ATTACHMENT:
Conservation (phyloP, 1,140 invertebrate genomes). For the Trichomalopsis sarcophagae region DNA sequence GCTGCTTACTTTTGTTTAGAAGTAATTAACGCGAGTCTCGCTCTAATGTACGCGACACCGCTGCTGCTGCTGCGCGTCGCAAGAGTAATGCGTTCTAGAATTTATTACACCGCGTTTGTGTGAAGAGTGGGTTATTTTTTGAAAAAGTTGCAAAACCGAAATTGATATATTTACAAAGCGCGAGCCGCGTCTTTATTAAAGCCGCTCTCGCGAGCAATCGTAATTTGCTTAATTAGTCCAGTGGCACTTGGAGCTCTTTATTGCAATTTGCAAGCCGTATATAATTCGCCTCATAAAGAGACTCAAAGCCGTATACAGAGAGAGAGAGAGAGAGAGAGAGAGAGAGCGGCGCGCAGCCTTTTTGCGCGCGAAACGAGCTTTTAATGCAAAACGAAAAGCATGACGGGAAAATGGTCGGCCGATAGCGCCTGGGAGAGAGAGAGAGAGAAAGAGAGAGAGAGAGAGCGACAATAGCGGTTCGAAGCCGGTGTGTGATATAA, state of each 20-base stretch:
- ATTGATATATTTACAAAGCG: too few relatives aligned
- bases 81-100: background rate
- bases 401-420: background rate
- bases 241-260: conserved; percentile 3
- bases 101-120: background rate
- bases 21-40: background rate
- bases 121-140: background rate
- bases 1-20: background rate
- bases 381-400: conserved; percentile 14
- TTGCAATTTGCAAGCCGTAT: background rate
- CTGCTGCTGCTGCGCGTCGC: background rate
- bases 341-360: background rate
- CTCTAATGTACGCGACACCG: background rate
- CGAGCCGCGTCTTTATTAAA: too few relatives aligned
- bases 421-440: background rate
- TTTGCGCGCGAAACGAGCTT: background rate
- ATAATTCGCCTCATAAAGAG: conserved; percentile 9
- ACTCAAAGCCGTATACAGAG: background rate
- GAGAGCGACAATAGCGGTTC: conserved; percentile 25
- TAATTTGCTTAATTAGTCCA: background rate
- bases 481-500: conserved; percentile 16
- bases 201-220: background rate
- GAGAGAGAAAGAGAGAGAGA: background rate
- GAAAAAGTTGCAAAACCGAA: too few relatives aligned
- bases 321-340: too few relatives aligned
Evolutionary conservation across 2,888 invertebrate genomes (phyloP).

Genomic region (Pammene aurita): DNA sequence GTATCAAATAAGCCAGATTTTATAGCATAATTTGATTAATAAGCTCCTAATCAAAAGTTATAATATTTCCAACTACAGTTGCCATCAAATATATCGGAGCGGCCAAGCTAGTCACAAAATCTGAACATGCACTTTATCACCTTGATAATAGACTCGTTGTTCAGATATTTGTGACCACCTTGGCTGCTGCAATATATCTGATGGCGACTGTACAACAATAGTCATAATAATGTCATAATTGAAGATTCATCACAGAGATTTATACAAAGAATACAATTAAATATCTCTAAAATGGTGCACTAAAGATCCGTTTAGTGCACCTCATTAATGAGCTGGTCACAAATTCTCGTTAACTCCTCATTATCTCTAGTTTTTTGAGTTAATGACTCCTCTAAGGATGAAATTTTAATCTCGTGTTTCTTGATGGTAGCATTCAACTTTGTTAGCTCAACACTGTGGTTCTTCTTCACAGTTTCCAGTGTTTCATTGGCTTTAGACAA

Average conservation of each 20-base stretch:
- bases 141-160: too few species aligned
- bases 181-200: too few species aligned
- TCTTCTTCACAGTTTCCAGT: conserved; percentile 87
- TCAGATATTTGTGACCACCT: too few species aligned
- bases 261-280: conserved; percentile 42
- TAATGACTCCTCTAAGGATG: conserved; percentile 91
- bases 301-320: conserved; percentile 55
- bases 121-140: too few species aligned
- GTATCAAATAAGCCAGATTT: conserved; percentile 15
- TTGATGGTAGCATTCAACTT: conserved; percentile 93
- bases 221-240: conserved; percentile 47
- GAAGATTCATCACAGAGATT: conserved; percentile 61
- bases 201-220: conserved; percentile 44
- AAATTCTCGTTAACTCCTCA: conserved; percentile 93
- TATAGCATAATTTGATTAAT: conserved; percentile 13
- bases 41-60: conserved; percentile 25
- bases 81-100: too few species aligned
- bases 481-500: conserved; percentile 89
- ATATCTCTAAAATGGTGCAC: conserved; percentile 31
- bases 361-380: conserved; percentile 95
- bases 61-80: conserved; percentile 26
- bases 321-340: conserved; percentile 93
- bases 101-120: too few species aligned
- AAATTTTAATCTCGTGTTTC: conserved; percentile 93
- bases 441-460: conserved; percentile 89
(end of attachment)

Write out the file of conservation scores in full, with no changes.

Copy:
Conservation (phyloP, 1,140 invertebrate genomes). For the Trichomalopsis sarcophagae region DNA sequence GCTGCTTACTTTTGTTTAGAAGTAATTAACGCGAGTCTCGCTCTAATGTACGCGACACCGCTGCTGCTGCTGCGCGTCGCAAGAGTAATGCGTTCTAGAATTTATTACACCGCGTTTGTGTGAAGAGTGGGTTATTTTTTGAAAAAGTTGCAAAACCGAAATTGATATATTTACAAAGCGCGAGCCGCGTCTTTATTAAAGCCGCTCTCGCGAGCAATCGTAATTTGCTTAATTAGTCCAGTGGCACTTGGAGCTCTTTATTGCAATTTGCAAGCCGTATATAATTCGCCTCATAAAGAGACTCAAAGCCGTATACAGAGAGAGAGAGAGAGAGAGAGAGAGAGAGCGGCGCGCAGCCTTTTTGCGCGCGAAACGAGCTTTTAATGCAAAACGAAAAGCATGACGGGAAAATGGTCGGCCGATAGCGCCTGGGAGAGAGAGAGAGAGAAAGAGAGAGAGAGAGAGCGACAATAGCGGTTCGAAGCCGGTGTGTGATATAA, state of each 20-base stretch:
- ATTGATATATTTACAAAGCG: too few relatives aligned
- bases 81-100: background rate
- bases 401-420: background rate
- bases 241-260: conserved; percentile 3
- bases 101-120: background rate
- bases 21-40: background rate
- bases 121-140: background rate
- bases 1-20: background rate
- bases 381-400: conserved; percentile 14
- TTGCAATTTGCAAGCCGTAT: background rate
- CTGCTGCTGCTGCGCGTCGC: background rate
- bases 341-360: background rate
- CTCTAATGTACGCGACACCG: background rate
- CGAGCCGCGTCTTTATTAAA: too few relatives aligned
- bases 421-440: background rate
- TTTGCGCGCGAAACGAGCTT: background rate
- ATAATTCGCCTCATAAAGAG: conserved; percentile 9
- ACTCAAAGCCGTATACAGAG: background rate
- GAGAGCGACAATAGCGGTTC: conserved; percentile 25
- TAATTTGCTTAATTAGTCCA: background rate
- bases 481-500: conserved; percentile 16
- bases 201-220: background rate
- GAGAGAGAAAGAGAGAGAGA: background rate
- GAAAAAGTTGCAAAACCGAA: too few relatives aligned
- bases 321-340: too few relatives aligned
Evolutionary conservation across 2,888 invertebrate genomes (phyloP).

Genomic region (Pammene aurita): DNA sequence GTATCAAATAAGCCAGATTTTATAGCATAATTTGATTAATAAGCTCCTAATCAAAAGTTATAATATTTCCAACTACAGTTGCCATCAAATATATCGGAGCGGCCAAGCTAGTCACAAAATCTGAACATGCACTTTATCACCTTGATAATAGACTCGTTGTTCAGATATTTGTGACCACCTTGGCTGCTGCAATATATCTGATGGCGACTGTACAACAATAGTCATAATAATGTCATAATTGAAGATTCATCACAGAGATTTATACAAAGAATACAATTAAATATCTCTAAAATGGTGCACTAAAGATCCGTTTAGTGCACCTCATTAATGAGCTGGTCACAAATTCTCGTTAACTCCTCATTATCTCTAGTTTTTTGAGTTAATGACTCCTCTAAGGATGAAATTTTAATCTCGTGTTTCTTGATGGTAGCATTCAACTTTGTTAGCTCAACACTGTGGTTCTTCTTCACAGTTTCCAGTGTTTCATTGGCTTTAGACAA

Average conservation of each 20-base stretch:
- bases 141-160: too few species aligned
- bases 181-200: too few species aligned
- TCTTCTTCACAGTTTCCAGT: conserved; percentile 87
- TCAGATATTTGTGACCACCT: too few species aligned
- bases 261-280: conserved; percentile 42
- TAATGACTCCTCTAAGGATG: conserved; percentile 91
- bases 301-320: conserved; percentile 55
- bases 121-140: too few species aligned
- GTATCAAATAAGCCAGATTT: conserved; percentile 15
- TTGATGGTAGCATTCAACTT: conserved; percentile 93
- bases 221-240: conserved; percentile 47
- GAAGATTCATCACAGAGATT: conserved; percentile 61
- bases 201-220: conserved; percentile 44
- AAATTCTCGTTAACTCCTCA: conserved; percentile 93
- TATAGCATAATTTGATTAAT: conserved; percentile 13
- bases 41-60: conserved; percentile 25
- bases 81-100: too few species aligned
- bases 481-500: conserved; percentile 89
- ATATCTCTAAAATGGTGCAC: conserved; percentile 31
- bases 361-380: conserved; percentile 95
- bases 61-80: conserved; percentile 26
- bases 321-340: conserved; percentile 93
- bases 101-120: too few species aligned
- AAATTTTAATCTCGTGTTTC: conserved; percentile 93
- bases 441-460: conserved; percentile 89